To the degree to which you are not making a meaningful transition toward subscriptions, the shutdown of the economy caused by the pandemic is going to strangle weak newspapers.
Tom Rosenstiel, Executive Director, American Press Institute
Newspapers that can’t get readers to pay may fade away, said American Press Institute’s Rosenstiel: “To the degree to which you are not making a meaningful transition toward subscriptions, the shutdown of the economy caused by the pandemic is going to strangle weak newspapers.”
The good news (yes, there is some) is the healthy subscription bump that many news outlets are seeing because of strong interest in COVID-19 coverage.
News outlets that have already been aggressive on reader revenue may be able to quicken their step and stay on track, but Lane is more worried about newsrooms that are still firmly ad-centric.
“I’m mainly thinking of publishers of color, alternative newspapers, papers that relied more on a weekly free distribution but reached really important audiences, underrepresented audiences,” Lane said. “They very much still rely on an advertising model. … We’re also working with those types of publishers to fast-forward their digital transformation, and that’s hard when you’re so far behind.”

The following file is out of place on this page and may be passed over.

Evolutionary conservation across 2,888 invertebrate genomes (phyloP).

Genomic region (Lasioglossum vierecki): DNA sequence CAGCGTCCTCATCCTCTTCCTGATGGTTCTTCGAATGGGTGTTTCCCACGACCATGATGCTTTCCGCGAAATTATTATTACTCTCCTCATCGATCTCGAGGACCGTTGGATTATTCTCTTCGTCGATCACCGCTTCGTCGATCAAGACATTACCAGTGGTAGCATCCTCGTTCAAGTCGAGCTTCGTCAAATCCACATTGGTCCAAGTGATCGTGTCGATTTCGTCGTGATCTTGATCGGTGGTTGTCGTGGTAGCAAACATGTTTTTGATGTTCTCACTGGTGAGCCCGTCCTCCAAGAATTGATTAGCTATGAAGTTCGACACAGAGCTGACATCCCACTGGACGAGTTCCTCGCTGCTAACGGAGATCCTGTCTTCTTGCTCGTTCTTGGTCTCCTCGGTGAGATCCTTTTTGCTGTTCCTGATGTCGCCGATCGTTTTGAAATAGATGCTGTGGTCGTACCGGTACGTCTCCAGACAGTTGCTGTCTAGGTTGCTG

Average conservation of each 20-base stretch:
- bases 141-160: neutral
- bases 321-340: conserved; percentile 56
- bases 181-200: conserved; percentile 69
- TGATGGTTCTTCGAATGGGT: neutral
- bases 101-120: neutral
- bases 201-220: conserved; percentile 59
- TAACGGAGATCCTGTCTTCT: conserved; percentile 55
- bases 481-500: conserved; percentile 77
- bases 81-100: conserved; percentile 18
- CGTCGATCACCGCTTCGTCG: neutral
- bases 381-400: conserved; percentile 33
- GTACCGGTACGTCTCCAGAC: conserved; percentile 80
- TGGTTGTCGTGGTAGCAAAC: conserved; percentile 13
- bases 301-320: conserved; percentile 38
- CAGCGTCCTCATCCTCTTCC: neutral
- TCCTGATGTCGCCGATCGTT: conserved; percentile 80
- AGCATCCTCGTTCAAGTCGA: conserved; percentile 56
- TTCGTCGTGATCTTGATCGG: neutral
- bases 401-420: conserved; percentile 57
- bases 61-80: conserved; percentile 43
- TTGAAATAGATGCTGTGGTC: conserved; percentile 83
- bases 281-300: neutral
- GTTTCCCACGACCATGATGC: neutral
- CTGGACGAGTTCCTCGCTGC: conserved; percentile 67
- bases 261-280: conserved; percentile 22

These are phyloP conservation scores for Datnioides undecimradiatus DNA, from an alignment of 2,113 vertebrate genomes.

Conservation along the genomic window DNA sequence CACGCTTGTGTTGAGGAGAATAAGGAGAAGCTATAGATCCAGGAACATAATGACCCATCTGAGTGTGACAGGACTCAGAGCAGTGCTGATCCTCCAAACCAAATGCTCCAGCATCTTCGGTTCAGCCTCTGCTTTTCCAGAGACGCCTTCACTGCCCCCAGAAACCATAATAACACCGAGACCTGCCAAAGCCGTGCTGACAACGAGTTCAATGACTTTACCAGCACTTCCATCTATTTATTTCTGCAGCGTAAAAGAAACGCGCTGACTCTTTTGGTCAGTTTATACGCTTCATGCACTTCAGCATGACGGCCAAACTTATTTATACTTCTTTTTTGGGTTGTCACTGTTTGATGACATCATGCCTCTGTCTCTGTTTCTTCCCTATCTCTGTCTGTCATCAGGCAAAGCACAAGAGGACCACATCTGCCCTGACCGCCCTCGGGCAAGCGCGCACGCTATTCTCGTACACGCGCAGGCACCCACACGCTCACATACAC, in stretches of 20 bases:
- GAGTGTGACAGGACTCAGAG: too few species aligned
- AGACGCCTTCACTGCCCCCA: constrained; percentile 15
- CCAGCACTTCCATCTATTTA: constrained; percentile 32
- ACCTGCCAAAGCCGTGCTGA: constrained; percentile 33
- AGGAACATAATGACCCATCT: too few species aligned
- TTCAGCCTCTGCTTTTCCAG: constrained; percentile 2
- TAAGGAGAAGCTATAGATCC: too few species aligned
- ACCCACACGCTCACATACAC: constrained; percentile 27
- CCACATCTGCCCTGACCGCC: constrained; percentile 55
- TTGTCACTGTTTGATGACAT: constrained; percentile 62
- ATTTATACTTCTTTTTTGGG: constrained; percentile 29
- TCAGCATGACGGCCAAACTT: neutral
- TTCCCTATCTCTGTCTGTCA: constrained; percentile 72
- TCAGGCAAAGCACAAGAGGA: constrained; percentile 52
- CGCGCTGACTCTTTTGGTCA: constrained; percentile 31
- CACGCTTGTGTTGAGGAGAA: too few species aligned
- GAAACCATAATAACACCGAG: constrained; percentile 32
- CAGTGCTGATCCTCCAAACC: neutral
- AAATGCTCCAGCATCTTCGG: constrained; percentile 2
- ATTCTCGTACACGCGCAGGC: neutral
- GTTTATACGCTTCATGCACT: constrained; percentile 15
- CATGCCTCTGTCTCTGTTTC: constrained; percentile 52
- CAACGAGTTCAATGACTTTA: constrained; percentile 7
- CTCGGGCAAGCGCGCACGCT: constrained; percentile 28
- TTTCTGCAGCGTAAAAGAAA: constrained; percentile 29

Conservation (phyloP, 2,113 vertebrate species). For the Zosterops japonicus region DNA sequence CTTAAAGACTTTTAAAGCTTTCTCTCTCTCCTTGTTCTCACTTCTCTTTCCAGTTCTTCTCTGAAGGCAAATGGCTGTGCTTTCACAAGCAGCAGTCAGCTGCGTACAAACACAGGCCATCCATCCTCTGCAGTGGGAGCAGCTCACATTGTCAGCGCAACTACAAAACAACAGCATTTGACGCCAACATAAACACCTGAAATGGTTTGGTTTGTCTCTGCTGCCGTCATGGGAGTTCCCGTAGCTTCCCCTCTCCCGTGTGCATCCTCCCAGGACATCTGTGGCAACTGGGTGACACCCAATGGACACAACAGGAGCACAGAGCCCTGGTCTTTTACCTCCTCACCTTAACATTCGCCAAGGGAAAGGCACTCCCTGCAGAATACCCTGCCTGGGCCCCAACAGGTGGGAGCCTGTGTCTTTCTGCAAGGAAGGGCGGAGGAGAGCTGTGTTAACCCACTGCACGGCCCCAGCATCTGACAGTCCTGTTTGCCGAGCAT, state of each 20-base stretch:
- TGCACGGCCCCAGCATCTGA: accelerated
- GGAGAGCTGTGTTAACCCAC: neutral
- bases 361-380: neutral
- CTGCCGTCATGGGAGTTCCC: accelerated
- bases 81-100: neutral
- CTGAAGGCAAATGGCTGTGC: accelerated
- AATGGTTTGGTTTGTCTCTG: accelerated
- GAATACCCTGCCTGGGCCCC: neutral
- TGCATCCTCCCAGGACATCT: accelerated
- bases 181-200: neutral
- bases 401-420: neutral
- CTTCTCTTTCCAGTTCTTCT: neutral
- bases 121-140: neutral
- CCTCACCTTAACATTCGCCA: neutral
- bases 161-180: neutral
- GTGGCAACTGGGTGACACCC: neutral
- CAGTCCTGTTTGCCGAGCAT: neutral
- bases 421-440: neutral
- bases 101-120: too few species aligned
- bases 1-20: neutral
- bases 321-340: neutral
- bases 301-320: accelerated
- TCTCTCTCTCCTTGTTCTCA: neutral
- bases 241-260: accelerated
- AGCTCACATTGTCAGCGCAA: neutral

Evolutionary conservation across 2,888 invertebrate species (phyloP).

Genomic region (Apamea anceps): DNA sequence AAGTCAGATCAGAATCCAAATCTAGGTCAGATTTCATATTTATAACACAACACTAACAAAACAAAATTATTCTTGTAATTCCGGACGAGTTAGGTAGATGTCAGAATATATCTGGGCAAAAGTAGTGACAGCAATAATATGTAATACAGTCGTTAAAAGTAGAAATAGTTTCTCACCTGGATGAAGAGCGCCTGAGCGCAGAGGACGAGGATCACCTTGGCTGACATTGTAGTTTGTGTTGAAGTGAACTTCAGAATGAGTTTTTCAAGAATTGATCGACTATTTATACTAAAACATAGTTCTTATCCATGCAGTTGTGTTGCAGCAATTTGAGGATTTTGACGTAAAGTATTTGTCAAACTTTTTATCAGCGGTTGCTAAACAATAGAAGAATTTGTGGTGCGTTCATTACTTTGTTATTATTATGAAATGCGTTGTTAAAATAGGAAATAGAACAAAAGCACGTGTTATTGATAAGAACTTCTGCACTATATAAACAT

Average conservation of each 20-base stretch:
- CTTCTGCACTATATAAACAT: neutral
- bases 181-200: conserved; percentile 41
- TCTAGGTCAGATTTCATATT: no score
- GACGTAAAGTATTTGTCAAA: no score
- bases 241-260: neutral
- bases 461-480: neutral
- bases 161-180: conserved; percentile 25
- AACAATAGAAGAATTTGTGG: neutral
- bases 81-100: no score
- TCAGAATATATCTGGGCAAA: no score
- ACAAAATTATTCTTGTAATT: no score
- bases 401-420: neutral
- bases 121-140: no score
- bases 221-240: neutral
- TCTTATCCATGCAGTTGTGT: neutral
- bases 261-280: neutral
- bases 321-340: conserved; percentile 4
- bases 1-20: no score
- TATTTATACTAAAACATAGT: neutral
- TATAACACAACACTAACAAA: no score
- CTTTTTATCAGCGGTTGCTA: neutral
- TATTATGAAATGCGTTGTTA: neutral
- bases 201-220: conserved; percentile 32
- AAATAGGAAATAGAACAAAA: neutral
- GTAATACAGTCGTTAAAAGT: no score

Will ad dollars come back robustly when the pandemic recedes?
“No,” said Lane. “I think it will be a long, slow recovery for advertising. I don’t think anyone thinks, like, we turn on the switch, everything goes back to normal and advertising goes back to where it was – which was still not where anyone wanted it to be.”
Big Chain Consolidation
The dramatic restructuring of news chains has an obvious result: fewer journalists covering the news. After Gannett merged with GateHouse last year to form the nation’s largest newspaper company, it announced layoffs. Then when COVID-19 hit, it ordered many staffers to take furloughs of five days a month through June. The stock price of the new merged Gannett has slid to the point where the company is worth half of a single house purchased by Amazon owner Jeff Bezos, as Newsonomics’ Doctor recently pointed out. Gannett is deeply in debt to the private equity firm Apollo Global Management, which could take control if the finances keep going south.